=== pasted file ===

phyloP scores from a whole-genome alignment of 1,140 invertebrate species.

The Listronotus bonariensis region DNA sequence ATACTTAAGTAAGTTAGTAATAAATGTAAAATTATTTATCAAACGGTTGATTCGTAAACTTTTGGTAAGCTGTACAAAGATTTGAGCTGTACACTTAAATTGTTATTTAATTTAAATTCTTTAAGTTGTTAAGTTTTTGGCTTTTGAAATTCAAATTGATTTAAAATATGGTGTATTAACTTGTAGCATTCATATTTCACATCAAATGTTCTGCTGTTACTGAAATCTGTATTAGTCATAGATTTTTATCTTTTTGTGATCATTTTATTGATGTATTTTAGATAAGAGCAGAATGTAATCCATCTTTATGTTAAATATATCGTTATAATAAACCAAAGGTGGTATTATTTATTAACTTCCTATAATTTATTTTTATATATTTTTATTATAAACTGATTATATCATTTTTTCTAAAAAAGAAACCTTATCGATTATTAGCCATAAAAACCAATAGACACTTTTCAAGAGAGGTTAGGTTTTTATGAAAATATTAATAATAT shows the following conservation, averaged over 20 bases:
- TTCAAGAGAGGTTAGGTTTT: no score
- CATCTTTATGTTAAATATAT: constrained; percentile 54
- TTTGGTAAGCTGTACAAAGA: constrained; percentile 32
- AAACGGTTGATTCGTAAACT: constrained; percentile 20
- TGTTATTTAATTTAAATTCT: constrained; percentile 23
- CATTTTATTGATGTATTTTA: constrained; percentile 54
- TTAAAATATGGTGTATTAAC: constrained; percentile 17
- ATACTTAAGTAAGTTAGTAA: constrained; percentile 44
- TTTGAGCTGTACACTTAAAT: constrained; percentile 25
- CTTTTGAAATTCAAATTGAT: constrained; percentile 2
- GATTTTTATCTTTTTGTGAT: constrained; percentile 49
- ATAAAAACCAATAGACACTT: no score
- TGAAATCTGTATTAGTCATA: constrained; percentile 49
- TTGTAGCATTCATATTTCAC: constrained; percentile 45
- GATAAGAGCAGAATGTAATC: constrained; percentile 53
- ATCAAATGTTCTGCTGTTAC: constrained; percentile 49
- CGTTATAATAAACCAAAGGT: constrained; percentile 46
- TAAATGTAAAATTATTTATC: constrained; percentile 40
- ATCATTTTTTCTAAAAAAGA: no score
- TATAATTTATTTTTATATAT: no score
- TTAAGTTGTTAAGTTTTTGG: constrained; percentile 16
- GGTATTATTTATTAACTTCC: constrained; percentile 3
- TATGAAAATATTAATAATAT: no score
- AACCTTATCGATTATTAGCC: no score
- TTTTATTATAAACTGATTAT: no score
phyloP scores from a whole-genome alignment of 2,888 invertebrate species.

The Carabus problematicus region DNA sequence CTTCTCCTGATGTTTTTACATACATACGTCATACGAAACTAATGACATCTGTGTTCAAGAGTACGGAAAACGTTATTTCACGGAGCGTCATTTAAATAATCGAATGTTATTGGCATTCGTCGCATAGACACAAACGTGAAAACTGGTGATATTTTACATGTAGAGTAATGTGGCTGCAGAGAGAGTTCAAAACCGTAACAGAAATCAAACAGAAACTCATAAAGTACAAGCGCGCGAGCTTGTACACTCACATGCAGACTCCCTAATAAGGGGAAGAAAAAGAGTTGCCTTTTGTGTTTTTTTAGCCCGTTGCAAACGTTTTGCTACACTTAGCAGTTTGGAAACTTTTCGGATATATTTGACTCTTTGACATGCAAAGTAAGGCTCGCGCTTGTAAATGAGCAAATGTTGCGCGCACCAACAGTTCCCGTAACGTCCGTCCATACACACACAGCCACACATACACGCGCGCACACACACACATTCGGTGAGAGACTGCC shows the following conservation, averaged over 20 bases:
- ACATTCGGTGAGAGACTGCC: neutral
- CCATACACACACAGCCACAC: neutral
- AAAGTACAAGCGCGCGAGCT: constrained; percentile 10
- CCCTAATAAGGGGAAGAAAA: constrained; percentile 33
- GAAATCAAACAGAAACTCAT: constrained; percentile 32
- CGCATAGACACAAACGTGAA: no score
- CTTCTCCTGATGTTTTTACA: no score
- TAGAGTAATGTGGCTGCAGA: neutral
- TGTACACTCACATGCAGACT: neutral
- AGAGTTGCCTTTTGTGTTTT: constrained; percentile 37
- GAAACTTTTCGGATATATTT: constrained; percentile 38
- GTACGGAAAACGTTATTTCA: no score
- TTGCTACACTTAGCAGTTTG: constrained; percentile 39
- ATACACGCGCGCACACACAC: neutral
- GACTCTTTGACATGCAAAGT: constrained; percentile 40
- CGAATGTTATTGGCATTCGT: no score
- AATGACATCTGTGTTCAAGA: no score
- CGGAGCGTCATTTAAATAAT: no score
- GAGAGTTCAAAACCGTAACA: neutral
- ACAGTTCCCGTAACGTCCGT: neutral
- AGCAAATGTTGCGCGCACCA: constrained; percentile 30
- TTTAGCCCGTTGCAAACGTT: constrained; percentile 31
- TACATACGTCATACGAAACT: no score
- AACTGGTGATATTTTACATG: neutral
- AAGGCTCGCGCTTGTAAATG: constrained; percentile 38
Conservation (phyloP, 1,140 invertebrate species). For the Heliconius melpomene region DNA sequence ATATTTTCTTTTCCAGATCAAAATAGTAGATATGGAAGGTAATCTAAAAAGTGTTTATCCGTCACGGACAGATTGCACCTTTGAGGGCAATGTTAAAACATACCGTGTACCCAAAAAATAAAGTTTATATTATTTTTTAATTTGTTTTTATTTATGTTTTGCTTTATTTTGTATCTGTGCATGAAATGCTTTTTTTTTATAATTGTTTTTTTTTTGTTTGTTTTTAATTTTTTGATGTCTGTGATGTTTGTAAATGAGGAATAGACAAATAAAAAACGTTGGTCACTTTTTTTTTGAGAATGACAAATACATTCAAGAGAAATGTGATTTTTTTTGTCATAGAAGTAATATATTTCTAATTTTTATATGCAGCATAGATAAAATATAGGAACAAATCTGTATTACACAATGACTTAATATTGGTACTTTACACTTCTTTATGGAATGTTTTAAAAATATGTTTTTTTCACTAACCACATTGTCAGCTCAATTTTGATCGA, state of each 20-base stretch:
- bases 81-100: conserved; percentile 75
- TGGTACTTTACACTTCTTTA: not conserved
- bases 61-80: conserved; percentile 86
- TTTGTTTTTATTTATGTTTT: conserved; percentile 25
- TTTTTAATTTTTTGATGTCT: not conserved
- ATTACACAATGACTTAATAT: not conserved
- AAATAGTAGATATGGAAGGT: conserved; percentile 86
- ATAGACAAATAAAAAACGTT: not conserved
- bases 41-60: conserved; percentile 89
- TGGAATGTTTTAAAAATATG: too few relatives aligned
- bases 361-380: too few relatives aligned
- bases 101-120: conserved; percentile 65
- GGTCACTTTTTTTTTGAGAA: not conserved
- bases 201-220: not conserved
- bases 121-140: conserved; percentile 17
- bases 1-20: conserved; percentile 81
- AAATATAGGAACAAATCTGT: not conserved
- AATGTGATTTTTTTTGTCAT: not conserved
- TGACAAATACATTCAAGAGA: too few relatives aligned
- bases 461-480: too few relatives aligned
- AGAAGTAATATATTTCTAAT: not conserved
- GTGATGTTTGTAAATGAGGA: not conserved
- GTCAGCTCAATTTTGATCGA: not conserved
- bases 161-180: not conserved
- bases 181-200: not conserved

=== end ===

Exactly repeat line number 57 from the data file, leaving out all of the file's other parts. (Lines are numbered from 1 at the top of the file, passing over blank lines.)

- TGGTACTTTACACTTCTTTA: not conserved